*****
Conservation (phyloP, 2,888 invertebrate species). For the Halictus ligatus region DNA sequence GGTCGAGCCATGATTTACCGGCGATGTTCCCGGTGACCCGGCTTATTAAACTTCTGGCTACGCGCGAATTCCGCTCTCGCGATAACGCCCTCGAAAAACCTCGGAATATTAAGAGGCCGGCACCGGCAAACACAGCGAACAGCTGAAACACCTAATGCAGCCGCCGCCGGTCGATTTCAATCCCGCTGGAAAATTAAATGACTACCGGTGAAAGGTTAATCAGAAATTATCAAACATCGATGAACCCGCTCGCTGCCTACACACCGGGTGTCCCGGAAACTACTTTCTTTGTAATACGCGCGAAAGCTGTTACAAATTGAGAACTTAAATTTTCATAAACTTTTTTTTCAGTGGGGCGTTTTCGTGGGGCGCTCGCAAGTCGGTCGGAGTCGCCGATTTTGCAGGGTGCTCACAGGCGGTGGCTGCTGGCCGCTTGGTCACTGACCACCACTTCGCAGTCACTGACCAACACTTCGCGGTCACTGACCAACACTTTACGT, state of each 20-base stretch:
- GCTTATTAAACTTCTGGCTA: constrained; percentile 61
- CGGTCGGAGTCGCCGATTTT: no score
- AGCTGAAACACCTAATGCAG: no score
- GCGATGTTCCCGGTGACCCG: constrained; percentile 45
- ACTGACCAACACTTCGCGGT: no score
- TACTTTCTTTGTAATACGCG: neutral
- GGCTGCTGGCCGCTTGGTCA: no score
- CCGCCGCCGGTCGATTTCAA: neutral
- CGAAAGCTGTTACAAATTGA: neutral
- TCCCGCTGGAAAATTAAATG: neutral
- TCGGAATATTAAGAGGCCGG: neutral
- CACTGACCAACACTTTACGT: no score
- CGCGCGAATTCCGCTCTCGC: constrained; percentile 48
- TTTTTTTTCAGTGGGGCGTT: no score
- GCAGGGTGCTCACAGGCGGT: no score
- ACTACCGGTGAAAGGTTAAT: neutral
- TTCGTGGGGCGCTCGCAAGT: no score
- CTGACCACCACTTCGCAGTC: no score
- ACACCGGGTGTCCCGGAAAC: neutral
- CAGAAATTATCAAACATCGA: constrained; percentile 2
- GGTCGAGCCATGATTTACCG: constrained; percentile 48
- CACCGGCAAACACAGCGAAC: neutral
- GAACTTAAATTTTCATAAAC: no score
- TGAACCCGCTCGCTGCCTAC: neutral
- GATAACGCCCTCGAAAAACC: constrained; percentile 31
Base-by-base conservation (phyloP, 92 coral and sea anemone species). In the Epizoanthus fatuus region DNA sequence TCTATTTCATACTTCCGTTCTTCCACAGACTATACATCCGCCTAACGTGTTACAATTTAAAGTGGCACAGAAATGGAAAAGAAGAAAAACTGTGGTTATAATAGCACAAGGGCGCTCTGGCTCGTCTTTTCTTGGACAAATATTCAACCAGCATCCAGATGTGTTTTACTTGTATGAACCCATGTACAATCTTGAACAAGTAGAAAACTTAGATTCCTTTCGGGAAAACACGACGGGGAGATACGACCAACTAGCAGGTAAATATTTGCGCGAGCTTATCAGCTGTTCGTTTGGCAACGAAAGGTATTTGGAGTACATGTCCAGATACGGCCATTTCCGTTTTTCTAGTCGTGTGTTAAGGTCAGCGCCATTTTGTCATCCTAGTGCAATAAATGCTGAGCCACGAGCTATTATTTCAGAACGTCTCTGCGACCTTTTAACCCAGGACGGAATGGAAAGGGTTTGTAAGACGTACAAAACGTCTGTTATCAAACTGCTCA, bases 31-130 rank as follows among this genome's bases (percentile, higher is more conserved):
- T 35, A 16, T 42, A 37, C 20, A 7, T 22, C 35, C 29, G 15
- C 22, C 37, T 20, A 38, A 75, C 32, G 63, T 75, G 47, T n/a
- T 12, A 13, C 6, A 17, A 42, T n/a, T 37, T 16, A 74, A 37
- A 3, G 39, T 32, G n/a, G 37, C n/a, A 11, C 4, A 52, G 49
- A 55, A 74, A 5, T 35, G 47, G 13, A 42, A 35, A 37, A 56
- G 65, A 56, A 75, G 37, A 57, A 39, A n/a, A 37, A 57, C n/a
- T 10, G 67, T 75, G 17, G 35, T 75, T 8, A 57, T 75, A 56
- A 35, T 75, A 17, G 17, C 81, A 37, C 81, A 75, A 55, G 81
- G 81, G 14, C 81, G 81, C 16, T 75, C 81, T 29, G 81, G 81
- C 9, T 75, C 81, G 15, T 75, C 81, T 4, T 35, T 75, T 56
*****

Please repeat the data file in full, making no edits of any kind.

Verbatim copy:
Conservation (phyloP, 2,888 invertebrate species). For the Halictus ligatus region DNA sequence GGTCGAGCCATGATTTACCGGCGATGTTCCCGGTGACCCGGCTTATTAAACTTCTGGCTACGCGCGAATTCCGCTCTCGCGATAACGCCCTCGAAAAACCTCGGAATATTAAGAGGCCGGCACCGGCAAACACAGCGAACAGCTGAAACACCTAATGCAGCCGCCGCCGGTCGATTTCAATCCCGCTGGAAAATTAAATGACTACCGGTGAAAGGTTAATCAGAAATTATCAAACATCGATGAACCCGCTCGCTGCCTACACACCGGGTGTCCCGGAAACTACTTTCTTTGTAATACGCGCGAAAGCTGTTACAAATTGAGAACTTAAATTTTCATAAACTTTTTTTTCAGTGGGGCGTTTTCGTGGGGCGCTCGCAAGTCGGTCGGAGTCGCCGATTTTGCAGGGTGCTCACAGGCGGTGGCTGCTGGCCGCTTGGTCACTGACCACCACTTCGCAGTCACTGACCAACACTTCGCGGTCACTGACCAACACTTTACGT, state of each 20-base stretch:
- GCTTATTAAACTTCTGGCTA: constrained; percentile 61
- CGGTCGGAGTCGCCGATTTT: no score
- AGCTGAAACACCTAATGCAG: no score
- GCGATGTTCCCGGTGACCCG: constrained; percentile 45
- ACTGACCAACACTTCGCGGT: no score
- TACTTTCTTTGTAATACGCG: neutral
- GGCTGCTGGCCGCTTGGTCA: no score
- CCGCCGCCGGTCGATTTCAA: neutral
- CGAAAGCTGTTACAAATTGA: neutral
- TCCCGCTGGAAAATTAAATG: neutral
- TCGGAATATTAAGAGGCCGG: neutral
- CACTGACCAACACTTTACGT: no score
- CGCGCGAATTCCGCTCTCGC: constrained; percentile 48
- TTTTTTTTCAGTGGGGCGTT: no score
- GCAGGGTGCTCACAGGCGGT: no score
- ACTACCGGTGAAAGGTTAAT: neutral
- TTCGTGGGGCGCTCGCAAGT: no score
- CTGACCACCACTTCGCAGTC: no score
- ACACCGGGTGTCCCGGAAAC: neutral
- CAGAAATTATCAAACATCGA: constrained; percentile 2
- GGTCGAGCCATGATTTACCG: constrained; percentile 48
- CACCGGCAAACACAGCGAAC: neutral
- GAACTTAAATTTTCATAAAC: no score
- TGAACCCGCTCGCTGCCTAC: neutral
- GATAACGCCCTCGAAAAACC: constrained; percentile 31
Base-by-base conservation (phyloP, 92 coral and sea anemone species). In the Epizoanthus fatuus region DNA sequence TCTATTTCATACTTCCGTTCTTCCACAGACTATACATCCGCCTAACGTGTTACAATTTAAAGTGGCACAGAAATGGAAAAGAAGAAAAACTGTGGTTATAATAGCACAAGGGCGCTCTGGCTCGTCTTTTCTTGGACAAATATTCAACCAGCATCCAGATGTGTTTTACTTGTATGAACCCATGTACAATCTTGAACAAGTAGAAAACTTAGATTCCTTTCGGGAAAACACGACGGGGAGATACGACCAACTAGCAGGTAAATATTTGCGCGAGCTTATCAGCTGTTCGTTTGGCAACGAAAGGTATTTGGAGTACATGTCCAGATACGGCCATTTCCGTTTTTCTAGTCGTGTGTTAAGGTCAGCGCCATTTTGTCATCCTAGTGCAATAAATGCTGAGCCACGAGCTATTATTTCAGAACGTCTCTGCGACCTTTTAACCCAGGACGGAATGGAAAGGGTTTGTAAGACGTACAAAACGTCTGTTATCAAACTGCTCA, bases 31-130 rank as follows among this genome's bases (percentile, higher is more conserved):
- T 35, A 16, T 42, A 37, C 20, A 7, T 22, C 35, C 29, G 15
- C 22, C 37, T 20, A 38, A 75, C 32, G 63, T 75, G 47, T n/a
- T 12, A 13, C 6, A 17, A 42, T n/a, T 37, T 16, A 74, A 37
- A 3, G 39, T 32, G n/a, G 37, C n/a, A 11, C 4, A 52, G 49
- A 55, A 74, A 5, T 35, G 47, G 13, A 42, A 35, A 37, A 56
- G 65, A 56, A 75, G 37, A 57, A 39, A n/a, A 37, A 57, C n/a
- T 10, G 67, T 75, G 17, G 35, T 75, T 8, A 57, T 75, A 56
- A 35, T 75, A 17, G 17, C 81, A 37, C 81, A 75, A 55, G 81
- G 81, G 14, C 81, G 81, C 16, T 75, C 81, T 29, G 81, G 81
- C 9, T 75, C 81, G 15, T 75, C 81, T 4, T 35, T 75, T 56